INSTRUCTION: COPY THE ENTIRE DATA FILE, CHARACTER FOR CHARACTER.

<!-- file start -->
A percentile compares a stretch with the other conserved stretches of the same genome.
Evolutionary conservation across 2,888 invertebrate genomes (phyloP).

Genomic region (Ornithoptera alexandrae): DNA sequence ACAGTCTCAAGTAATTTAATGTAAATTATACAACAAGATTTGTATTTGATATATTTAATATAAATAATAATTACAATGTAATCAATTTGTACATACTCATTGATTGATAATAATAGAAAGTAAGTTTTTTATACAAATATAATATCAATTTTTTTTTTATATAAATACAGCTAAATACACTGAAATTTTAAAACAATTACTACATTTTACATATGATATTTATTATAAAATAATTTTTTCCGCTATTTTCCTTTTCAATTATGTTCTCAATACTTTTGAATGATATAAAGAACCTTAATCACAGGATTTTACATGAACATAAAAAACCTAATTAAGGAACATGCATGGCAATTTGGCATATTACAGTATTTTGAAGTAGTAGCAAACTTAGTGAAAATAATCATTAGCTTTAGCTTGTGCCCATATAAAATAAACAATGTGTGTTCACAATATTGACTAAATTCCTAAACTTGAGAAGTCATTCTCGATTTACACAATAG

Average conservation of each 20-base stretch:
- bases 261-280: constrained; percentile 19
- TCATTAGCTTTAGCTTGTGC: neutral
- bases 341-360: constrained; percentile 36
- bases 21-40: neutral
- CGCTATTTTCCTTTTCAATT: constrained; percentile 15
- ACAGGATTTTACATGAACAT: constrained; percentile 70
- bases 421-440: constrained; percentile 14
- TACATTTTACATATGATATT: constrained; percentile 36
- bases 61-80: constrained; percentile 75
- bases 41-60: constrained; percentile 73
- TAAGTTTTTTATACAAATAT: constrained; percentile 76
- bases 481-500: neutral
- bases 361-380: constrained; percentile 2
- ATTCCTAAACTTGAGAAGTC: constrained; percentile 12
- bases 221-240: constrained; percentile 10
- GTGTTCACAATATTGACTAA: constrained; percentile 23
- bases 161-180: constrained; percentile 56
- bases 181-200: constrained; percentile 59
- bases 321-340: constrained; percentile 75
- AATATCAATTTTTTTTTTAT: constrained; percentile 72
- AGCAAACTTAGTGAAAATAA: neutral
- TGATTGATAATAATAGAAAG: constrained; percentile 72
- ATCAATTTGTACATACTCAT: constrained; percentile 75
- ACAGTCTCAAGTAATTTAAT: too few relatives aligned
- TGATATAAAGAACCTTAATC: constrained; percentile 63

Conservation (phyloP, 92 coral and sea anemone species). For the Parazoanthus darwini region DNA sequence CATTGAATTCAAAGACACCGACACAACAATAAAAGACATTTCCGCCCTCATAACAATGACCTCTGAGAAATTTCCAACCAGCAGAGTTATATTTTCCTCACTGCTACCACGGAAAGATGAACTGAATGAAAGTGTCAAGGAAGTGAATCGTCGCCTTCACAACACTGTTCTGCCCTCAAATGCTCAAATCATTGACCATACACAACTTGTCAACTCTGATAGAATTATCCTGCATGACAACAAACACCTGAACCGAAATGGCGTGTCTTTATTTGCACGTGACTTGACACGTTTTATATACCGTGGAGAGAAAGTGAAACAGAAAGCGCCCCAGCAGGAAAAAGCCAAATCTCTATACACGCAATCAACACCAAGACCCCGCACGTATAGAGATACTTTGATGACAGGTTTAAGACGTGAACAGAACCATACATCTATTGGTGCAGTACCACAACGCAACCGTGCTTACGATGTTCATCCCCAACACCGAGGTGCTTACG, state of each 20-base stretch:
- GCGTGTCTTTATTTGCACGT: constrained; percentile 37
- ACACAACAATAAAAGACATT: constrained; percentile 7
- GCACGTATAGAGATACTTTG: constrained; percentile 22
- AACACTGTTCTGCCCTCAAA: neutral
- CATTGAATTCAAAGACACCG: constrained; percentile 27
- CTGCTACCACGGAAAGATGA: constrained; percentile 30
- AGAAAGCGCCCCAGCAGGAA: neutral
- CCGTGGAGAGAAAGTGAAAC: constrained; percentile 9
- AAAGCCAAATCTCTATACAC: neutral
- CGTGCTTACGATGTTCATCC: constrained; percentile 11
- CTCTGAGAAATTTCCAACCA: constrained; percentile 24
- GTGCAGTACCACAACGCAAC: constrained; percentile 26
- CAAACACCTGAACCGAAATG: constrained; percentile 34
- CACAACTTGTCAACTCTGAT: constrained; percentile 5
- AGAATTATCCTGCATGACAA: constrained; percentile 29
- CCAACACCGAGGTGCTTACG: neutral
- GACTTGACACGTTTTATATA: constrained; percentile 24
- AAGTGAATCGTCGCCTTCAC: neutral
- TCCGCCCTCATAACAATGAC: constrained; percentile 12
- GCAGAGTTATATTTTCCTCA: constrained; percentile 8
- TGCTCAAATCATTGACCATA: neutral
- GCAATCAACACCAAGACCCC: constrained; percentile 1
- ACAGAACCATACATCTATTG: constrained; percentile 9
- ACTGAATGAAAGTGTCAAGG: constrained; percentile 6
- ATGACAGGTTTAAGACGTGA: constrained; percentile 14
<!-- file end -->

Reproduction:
A percentile compares a stretch with the other conserved stretches of the same genome.
Evolutionary conservation across 2,888 invertebrate genomes (phyloP).

Genomic region (Ornithoptera alexandrae): DNA sequence ACAGTCTCAAGTAATTTAATGTAAATTATACAACAAGATTTGTATTTGATATATTTAATATAAATAATAATTACAATGTAATCAATTTGTACATACTCATTGATTGATAATAATAGAAAGTAAGTTTTTTATACAAATATAATATCAATTTTTTTTTTATATAAATACAGCTAAATACACTGAAATTTTAAAACAATTACTACATTTTACATATGATATTTATTATAAAATAATTTTTTCCGCTATTTTCCTTTTCAATTATGTTCTCAATACTTTTGAATGATATAAAGAACCTTAATCACAGGATTTTACATGAACATAAAAAACCTAATTAAGGAACATGCATGGCAATTTGGCATATTACAGTATTTTGAAGTAGTAGCAAACTTAGTGAAAATAATCATTAGCTTTAGCTTGTGCCCATATAAAATAAACAATGTGTGTTCACAATATTGACTAAATTCCTAAACTTGAGAAGTCATTCTCGATTTACACAATAG

Average conservation of each 20-base stretch:
- bases 261-280: constrained; percentile 19
- TCATTAGCTTTAGCTTGTGC: neutral
- bases 341-360: constrained; percentile 36
- bases 21-40: neutral
- CGCTATTTTCCTTTTCAATT: constrained; percentile 15
- ACAGGATTTTACATGAACAT: constrained; percentile 70
- bases 421-440: constrained; percentile 14
- TACATTTTACATATGATATT: constrained; percentile 36
- bases 61-80: constrained; percentile 75
- bases 41-60: constrained; percentile 73
- TAAGTTTTTTATACAAATAT: constrained; percentile 76
- bases 481-500: neutral
- bases 361-380: constrained; percentile 2
- ATTCCTAAACTTGAGAAGTC: constrained; percentile 12
- bases 221-240: constrained; percentile 10
- GTGTTCACAATATTGACTAA: constrained; percentile 23
- bases 161-180: constrained; percentile 56
- bases 181-200: constrained; percentile 59
- bases 321-340: constrained; percentile 75
- AATATCAATTTTTTTTTTAT: constrained; percentile 72
- AGCAAACTTAGTGAAAATAA: neutral
- TGATTGATAATAATAGAAAG: constrained; percentile 72
- ATCAATTTGTACATACTCAT: constrained; percentile 75
- ACAGTCTCAAGTAATTTAAT: too few relatives aligned
- TGATATAAAGAACCTTAATC: constrained; percentile 63

Conservation (phyloP, 92 coral and sea anemone species). For the Parazoanthus darwini region DNA sequence CATTGAATTCAAAGACACCGACACAACAATAAAAGACATTTCCGCCCTCATAACAATGACCTCTGAGAAATTTCCAACCAGCAGAGTTATATTTTCCTCACTGCTACCACGGAAAGATGAACTGAATGAAAGTGTCAAGGAAGTGAATCGTCGCCTTCACAACACTGTTCTGCCCTCAAATGCTCAAATCATTGACCATACACAACTTGTCAACTCTGATAGAATTATCCTGCATGACAACAAACACCTGAACCGAAATGGCGTGTCTTTATTTGCACGTGACTTGACACGTTTTATATACCGTGGAGAGAAAGTGAAACAGAAAGCGCCCCAGCAGGAAAAAGCCAAATCTCTATACACGCAATCAACACCAAGACCCCGCACGTATAGAGATACTTTGATGACAGGTTTAAGACGTGAACAGAACCATACATCTATTGGTGCAGTACCACAACGCAACCGTGCTTACGATGTTCATCCCCAACACCGAGGTGCTTACG, state of each 20-base stretch:
- GCGTGTCTTTATTTGCACGT: constrained; percentile 37
- ACACAACAATAAAAGACATT: constrained; percentile 7
- GCACGTATAGAGATACTTTG: constrained; percentile 22
- AACACTGTTCTGCCCTCAAA: neutral
- CATTGAATTCAAAGACACCG: constrained; percentile 27
- CTGCTACCACGGAAAGATGA: constrained; percentile 30
- AGAAAGCGCCCCAGCAGGAA: neutral
- CCGTGGAGAGAAAGTGAAAC: constrained; percentile 9
- AAAGCCAAATCTCTATACAC: neutral
- CGTGCTTACGATGTTCATCC: constrained; percentile 11
- CTCTGAGAAATTTCCAACCA: constrained; percentile 24
- GTGCAGTACCACAACGCAAC: constrained; percentile 26
- CAAACACCTGAACCGAAATG: constrained; percentile 34
- CACAACTTGTCAACTCTGAT: constrained; percentile 5
- AGAATTATCCTGCATGACAA: constrained; percentile 29
- CCAACACCGAGGTGCTTACG: neutral
- GACTTGACACGTTTTATATA: constrained; percentile 24
- AAGTGAATCGTCGCCTTCAC: neutral
- TCCGCCCTCATAACAATGAC: constrained; percentile 12
- GCAGAGTTATATTTTCCTCA: constrained; percentile 8
- TGCTCAAATCATTGACCATA: neutral
- GCAATCAACACCAAGACCCC: constrained; percentile 1
- ACAGAACCATACATCTATTG: constrained; percentile 9
- ACTGAATGAAAGTGTCAAGG: constrained; percentile 6
- ATGACAGGTTTAAGACGTGA: constrained; percentile 14